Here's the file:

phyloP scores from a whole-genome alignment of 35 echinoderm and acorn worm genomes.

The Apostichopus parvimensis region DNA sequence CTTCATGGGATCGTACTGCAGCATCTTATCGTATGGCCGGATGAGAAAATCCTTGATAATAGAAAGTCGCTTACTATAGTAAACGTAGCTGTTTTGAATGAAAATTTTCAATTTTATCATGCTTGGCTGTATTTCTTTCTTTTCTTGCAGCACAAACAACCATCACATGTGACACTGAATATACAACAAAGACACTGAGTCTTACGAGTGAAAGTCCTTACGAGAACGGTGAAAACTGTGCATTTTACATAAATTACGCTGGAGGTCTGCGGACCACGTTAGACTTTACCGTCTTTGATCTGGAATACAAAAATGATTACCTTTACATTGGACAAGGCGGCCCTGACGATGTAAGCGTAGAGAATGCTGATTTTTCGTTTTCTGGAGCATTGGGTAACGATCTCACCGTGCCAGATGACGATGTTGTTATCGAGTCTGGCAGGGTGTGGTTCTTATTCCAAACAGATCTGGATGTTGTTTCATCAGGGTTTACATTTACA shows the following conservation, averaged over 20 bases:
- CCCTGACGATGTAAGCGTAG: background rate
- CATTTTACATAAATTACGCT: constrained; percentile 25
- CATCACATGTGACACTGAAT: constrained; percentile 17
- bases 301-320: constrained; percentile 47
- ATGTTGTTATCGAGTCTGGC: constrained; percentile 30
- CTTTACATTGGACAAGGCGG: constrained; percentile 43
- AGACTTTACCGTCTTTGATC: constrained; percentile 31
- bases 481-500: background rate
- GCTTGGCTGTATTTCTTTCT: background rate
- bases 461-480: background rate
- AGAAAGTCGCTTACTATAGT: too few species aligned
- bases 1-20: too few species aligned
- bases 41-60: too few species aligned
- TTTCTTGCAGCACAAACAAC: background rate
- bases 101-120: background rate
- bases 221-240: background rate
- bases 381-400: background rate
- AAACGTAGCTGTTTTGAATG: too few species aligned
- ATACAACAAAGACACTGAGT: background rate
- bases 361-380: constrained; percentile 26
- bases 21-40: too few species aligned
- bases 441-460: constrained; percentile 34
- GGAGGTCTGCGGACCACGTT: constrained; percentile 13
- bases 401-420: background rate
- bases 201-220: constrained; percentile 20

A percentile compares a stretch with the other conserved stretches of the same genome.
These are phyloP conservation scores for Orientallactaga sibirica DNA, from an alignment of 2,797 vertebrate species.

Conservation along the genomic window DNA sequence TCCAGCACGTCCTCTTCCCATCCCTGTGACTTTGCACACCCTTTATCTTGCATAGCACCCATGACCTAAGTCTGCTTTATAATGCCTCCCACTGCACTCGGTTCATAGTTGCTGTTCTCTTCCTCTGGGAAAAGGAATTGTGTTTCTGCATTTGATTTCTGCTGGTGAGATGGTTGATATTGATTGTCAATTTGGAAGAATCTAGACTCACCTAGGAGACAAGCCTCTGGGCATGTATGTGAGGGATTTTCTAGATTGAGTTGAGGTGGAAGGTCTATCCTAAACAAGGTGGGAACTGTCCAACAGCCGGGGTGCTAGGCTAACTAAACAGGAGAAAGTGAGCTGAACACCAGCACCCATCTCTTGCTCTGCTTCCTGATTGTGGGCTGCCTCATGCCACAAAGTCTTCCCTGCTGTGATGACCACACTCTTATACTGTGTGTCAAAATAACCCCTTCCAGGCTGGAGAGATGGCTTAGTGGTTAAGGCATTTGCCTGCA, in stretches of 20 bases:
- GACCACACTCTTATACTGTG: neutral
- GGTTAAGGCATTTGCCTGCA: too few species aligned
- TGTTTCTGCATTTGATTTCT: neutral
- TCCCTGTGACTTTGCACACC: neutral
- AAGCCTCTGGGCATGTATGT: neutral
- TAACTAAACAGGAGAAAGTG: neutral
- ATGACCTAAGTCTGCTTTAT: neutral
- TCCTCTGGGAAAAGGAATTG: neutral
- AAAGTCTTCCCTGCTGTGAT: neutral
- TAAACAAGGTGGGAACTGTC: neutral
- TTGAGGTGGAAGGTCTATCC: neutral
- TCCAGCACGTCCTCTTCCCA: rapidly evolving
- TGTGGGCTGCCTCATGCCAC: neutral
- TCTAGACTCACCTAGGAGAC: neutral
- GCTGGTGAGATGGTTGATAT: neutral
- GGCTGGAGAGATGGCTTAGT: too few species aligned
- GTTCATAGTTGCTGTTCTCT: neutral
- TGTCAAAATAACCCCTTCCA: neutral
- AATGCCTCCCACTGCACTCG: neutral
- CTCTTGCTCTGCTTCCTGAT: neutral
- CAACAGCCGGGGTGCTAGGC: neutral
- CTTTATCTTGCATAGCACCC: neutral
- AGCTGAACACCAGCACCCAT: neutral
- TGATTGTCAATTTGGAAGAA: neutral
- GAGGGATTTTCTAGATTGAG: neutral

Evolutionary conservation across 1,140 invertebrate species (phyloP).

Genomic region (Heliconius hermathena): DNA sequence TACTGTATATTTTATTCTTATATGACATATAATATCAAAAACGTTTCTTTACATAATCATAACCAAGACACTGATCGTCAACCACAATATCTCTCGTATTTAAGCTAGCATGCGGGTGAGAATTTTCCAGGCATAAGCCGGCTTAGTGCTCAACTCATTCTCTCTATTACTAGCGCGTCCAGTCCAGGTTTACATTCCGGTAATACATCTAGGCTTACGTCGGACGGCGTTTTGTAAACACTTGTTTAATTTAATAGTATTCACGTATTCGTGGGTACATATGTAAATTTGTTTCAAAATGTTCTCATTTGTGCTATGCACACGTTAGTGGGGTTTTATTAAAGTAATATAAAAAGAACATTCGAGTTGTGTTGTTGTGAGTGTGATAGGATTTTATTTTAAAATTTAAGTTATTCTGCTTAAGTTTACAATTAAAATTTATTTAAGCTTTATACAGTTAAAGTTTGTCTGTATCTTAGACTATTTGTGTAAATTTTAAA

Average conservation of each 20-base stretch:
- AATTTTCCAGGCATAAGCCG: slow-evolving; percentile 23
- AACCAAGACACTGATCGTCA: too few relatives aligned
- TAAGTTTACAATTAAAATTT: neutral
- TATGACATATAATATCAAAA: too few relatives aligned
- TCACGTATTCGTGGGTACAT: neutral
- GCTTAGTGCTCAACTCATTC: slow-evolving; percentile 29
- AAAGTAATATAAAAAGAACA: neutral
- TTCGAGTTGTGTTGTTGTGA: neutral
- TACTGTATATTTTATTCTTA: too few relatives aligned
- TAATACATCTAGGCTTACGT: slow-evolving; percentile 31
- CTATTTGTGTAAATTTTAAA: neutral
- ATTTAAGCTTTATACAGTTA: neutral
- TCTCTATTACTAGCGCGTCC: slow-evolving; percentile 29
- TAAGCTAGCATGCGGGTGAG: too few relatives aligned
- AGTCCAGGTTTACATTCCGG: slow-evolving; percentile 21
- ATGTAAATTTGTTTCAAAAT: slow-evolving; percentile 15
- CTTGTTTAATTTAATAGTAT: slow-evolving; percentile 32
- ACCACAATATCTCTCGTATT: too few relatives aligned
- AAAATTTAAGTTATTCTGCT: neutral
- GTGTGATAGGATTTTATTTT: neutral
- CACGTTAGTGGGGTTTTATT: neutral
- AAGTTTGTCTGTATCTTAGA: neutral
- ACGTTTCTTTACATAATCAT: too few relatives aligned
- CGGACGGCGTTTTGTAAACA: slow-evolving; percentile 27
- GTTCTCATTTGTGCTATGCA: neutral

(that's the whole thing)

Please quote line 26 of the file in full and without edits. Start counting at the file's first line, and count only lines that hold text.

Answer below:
- bases 401-420: background rate